Tuesday, July 14, 2009

What I Learned in Triathlon School

Triathlon isn’t really a sport for the meek, in my opinion. To cross that finish line you have to be sort of, well, gritty. It’s a tenacious endeavor; that really means if you do it right, you’ll probably end up fairly scarred, certainly sore, definitely sun and wind burned (with bad tan lines) and most likely with a big-ass smile on your face. I'm not saying anything about not being humble, as I find that the most important and respected of the qualities of those who perform at any level.

I didn’t get into triathlons to learn something, or to be good, or to see the world, all I really wanted to do was race and find something new into channel my competitive energy. I wanted to continue improving. Improving what? Humm…interesting question. Looking back I might have said, each sport, the world, myself…who knows. Something though.

I needed a new gig. Yep, I can say I got that.

I actually got quite a bit more than that. Something about triathlon has allowed me to tap into another level. In college sometimes I would end races and think, “did I really go hard enough?” or “did I realy give it every last drop?” Triathlon never allows me to ask that question.

Not only do I give it every last drop, I squeeze it out…mile by mile. Like a sopping wet rag at the beginning of the swim, I get to the end of the run and I’m wringing my soul out for all it’s worth. I spend my time seeing just how far I can push it every time I hit the course. I never question anything. Actually I do question a few things, but most times it’s just a matter of if I will make it to the finish standing or not, which lately I have been doing (thanks to the Lord above and learning how to dial in my nutrition).

From triathlon I’ve learned to be a fighter like I’ve never experienced. I fight to stay in the swim pack (coming from someone who hadn’t swam a stoke four years ago, this is a feat for sure!). I fight to ride a solid and aggressive bike, passing with authority (and safety). I certainly fight out that run. Many people probably think since I’m a runner it’s all smooth sailing for me. Actually no kids, that couldn’t be farther from the truth. I hunt every last mile split down and then beat it into submission. I push myself beyond what I think I’m capable of actually managing for those first ten miles of a half IM, and then spend the last few miles with my brain talking my body out of shutting down (and vice-versa).

It’s good though. I needed to learn more about that over the last few years. Sometimes life requires us to be fighters. Lately, I’ve been doing everything from fighting to fend off negative thoughts, to fighting just to get out of bed and train and go to work. Some days are really, really hard. I’m not saying I have it the hardest, but for me, this time of my life is pretty much as hard as it’s gotten thus far. I lay in bed when the alarm goes off and when the thoughts start pouring in about turning thirty in two months and my life not looking anything like I thought it would, I fight back the tears with reasons that I’m thankful and that I should get out of bed and move on one more day.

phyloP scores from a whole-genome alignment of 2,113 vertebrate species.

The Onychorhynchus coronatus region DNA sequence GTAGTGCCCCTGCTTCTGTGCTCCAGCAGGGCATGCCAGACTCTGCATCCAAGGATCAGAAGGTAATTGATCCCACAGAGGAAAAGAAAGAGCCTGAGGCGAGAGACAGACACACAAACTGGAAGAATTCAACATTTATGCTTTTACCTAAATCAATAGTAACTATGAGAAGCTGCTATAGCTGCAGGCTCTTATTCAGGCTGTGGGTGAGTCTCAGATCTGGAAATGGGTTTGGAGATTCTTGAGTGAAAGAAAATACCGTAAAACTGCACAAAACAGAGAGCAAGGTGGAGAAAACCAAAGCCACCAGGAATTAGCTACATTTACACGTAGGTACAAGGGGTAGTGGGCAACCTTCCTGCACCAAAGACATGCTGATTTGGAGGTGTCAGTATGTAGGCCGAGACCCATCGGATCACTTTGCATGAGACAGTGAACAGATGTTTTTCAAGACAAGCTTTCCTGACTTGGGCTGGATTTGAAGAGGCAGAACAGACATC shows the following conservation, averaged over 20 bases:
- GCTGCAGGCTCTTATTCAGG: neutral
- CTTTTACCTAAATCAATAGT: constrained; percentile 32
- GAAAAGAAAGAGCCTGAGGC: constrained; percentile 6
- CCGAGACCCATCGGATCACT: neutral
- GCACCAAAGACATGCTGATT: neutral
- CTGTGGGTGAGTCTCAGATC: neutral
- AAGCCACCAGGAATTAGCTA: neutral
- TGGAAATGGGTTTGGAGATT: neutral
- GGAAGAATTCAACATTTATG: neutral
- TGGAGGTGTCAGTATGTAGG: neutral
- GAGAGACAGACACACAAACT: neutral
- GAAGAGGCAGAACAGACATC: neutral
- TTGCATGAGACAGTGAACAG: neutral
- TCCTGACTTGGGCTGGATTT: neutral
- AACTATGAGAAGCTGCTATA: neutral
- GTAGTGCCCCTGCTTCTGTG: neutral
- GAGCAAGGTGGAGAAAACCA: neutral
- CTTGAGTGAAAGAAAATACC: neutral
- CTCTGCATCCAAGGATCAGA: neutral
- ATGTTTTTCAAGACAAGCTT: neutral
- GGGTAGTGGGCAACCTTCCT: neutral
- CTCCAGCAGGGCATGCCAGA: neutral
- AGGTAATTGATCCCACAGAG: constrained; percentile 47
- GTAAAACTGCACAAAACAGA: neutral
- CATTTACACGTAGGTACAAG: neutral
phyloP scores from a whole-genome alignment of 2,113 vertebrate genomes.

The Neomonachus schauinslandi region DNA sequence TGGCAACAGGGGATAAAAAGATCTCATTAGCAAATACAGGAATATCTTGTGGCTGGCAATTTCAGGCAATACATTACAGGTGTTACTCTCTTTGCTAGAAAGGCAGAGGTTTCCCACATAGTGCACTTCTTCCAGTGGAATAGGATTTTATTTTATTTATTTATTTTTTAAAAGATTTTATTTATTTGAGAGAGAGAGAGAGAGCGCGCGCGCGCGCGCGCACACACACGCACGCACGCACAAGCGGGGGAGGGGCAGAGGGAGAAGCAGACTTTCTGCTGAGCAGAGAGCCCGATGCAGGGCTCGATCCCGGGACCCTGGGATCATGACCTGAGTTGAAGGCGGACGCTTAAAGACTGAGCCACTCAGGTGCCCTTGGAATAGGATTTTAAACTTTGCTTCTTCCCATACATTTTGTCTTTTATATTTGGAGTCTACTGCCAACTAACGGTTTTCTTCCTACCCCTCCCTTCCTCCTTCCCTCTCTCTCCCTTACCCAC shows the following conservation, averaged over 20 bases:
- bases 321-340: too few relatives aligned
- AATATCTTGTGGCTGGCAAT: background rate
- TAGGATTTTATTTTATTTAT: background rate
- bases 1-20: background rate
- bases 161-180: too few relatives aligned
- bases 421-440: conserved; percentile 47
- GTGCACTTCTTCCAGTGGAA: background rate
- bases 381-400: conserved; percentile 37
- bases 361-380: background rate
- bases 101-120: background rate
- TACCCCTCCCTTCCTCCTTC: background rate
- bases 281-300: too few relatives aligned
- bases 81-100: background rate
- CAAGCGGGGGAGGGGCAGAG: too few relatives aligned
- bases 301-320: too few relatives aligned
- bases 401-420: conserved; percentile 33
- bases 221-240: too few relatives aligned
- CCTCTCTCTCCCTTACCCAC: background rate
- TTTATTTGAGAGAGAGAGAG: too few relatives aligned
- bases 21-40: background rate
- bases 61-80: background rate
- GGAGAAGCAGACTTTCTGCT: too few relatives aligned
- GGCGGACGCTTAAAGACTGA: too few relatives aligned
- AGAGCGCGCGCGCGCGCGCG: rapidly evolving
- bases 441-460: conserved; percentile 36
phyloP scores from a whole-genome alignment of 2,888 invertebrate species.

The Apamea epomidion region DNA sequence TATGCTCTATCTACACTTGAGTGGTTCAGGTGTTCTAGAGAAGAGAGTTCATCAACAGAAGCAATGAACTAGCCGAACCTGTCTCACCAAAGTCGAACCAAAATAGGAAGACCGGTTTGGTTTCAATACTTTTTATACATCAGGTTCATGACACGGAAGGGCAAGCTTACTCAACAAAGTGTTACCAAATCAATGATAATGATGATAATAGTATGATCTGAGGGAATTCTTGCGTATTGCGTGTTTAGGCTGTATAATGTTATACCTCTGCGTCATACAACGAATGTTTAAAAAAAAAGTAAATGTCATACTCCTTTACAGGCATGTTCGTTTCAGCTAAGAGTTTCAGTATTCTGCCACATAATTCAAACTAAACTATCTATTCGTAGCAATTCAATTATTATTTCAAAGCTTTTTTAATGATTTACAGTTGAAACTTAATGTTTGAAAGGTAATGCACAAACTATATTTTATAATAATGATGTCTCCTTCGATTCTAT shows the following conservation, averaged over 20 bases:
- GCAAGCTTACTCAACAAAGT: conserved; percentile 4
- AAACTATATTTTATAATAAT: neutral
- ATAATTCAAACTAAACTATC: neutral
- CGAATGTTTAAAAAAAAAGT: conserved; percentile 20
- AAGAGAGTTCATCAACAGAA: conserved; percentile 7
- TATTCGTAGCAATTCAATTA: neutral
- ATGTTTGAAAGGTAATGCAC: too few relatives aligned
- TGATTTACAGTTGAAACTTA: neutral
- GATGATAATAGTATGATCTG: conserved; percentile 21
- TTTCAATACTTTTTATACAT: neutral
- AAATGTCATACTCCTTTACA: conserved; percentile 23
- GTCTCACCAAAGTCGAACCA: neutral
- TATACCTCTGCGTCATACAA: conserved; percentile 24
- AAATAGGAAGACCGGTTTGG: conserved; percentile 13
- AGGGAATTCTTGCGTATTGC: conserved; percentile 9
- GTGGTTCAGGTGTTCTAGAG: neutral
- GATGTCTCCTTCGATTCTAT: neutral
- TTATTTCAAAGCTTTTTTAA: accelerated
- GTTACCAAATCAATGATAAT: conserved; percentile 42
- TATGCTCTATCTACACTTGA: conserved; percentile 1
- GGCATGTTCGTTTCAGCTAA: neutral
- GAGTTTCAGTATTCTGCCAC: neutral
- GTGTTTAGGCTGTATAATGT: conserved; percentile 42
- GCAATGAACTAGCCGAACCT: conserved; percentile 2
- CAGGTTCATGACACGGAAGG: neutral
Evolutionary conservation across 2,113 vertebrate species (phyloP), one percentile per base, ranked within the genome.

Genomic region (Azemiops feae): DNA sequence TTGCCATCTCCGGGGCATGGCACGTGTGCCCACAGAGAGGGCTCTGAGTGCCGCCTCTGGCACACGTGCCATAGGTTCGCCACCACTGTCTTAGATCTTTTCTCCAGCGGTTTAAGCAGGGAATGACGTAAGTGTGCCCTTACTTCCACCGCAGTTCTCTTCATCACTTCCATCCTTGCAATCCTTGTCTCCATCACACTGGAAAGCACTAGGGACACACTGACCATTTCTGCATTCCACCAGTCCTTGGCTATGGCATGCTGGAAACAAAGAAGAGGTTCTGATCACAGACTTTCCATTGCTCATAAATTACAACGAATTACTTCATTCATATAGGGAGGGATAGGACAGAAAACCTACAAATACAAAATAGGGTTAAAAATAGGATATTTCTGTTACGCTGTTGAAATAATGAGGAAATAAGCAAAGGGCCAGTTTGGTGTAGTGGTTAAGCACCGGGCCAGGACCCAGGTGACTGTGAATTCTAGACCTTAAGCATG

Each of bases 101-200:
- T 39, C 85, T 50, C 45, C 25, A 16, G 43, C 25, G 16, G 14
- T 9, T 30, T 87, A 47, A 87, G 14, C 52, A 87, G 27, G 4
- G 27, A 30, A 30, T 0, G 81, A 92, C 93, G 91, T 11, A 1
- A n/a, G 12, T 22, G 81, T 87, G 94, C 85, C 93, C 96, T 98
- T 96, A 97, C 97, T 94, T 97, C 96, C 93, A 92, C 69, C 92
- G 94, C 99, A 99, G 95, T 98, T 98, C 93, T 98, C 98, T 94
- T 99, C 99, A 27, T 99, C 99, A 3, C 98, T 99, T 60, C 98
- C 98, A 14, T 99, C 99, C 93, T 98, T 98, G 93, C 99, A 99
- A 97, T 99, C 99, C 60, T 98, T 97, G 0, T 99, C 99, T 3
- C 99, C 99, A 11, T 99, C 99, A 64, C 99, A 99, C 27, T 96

One of my favorite lines from the movie Shawshank Redemption is when Red says to Andy that he can either, "get busy living, or get busy dying."

Just because I’m not talking about it doesn’t mean I’m not going through it.

Most of the time I just put it away because people have a hard time hearing just how I’m really doing or how much the pain eats me up, swallows me and then spits me out again.

I look to routine. I look to my friends. I think about my blessings and being healthy. I pray to God, and I go on yet another day. Nobody's life is perfect. Mine is far from it. I'm learning a bit more about how much I can take, and looking to those who have more understanding than I do in counseling to help me sort it out.

Speaking of friends, I just met up with a good friend and triathlete, Heidi, who inspires me daily by recovering from a broken pelvis this winter and finally getting the go-ahead to swim, bike and run again! She's amazing and such a great person. We had a wonderful dinner on Friday night at my favorite little Itlian place where I go so much they know me by name now!

Thank God for triathlon. Thank God for the people in it who remind me that I am strong and that this too shall pass. Thank God for the little things that make me happy and make me feel like as messed up as things are, somewhere, someday I’m going to not have to fight quite as hard as I am now and maybe the road will be a little smoother.

Until then, yep, you guessed it..I’ll be over here duking it out with my thoughts and praying that I can keep my eyes focused on whatever is in store next. I surely didn’t think I’d be here at thirty (well, almost…) but I also never thought I’d see the finish line of the World Championships three year after my first (and only that year) Butler YMCA triathlon.

What I’m trying to say is…despite it all, this crazy sport and everything in it has served a huge purpose for me. I’m thankful I found it and I truly enjoy all aspects about it. Who knows what IT will bring…surely not me.

Sometimes I just think about Aruba and how much fun I had there with great friends. What a trip!

In the mean time, I’m starting to swim, bike and run again and it feels good. It’s only three weeks until my next race and I don’t have a CLUE what that will bring. Whirlpool Steelhead 70.3 is on the horizon and my love of the sport is coming back slowly and surely.

I've started training again and even thought it's not what it once was, it works for me for now. I'm just slow and steady. I think I won't be doing Ironman Florida this year. It's just too much. So, look for me in Clearwater at the Half Ironman World Championships on November 14th! I'll see you guys there!

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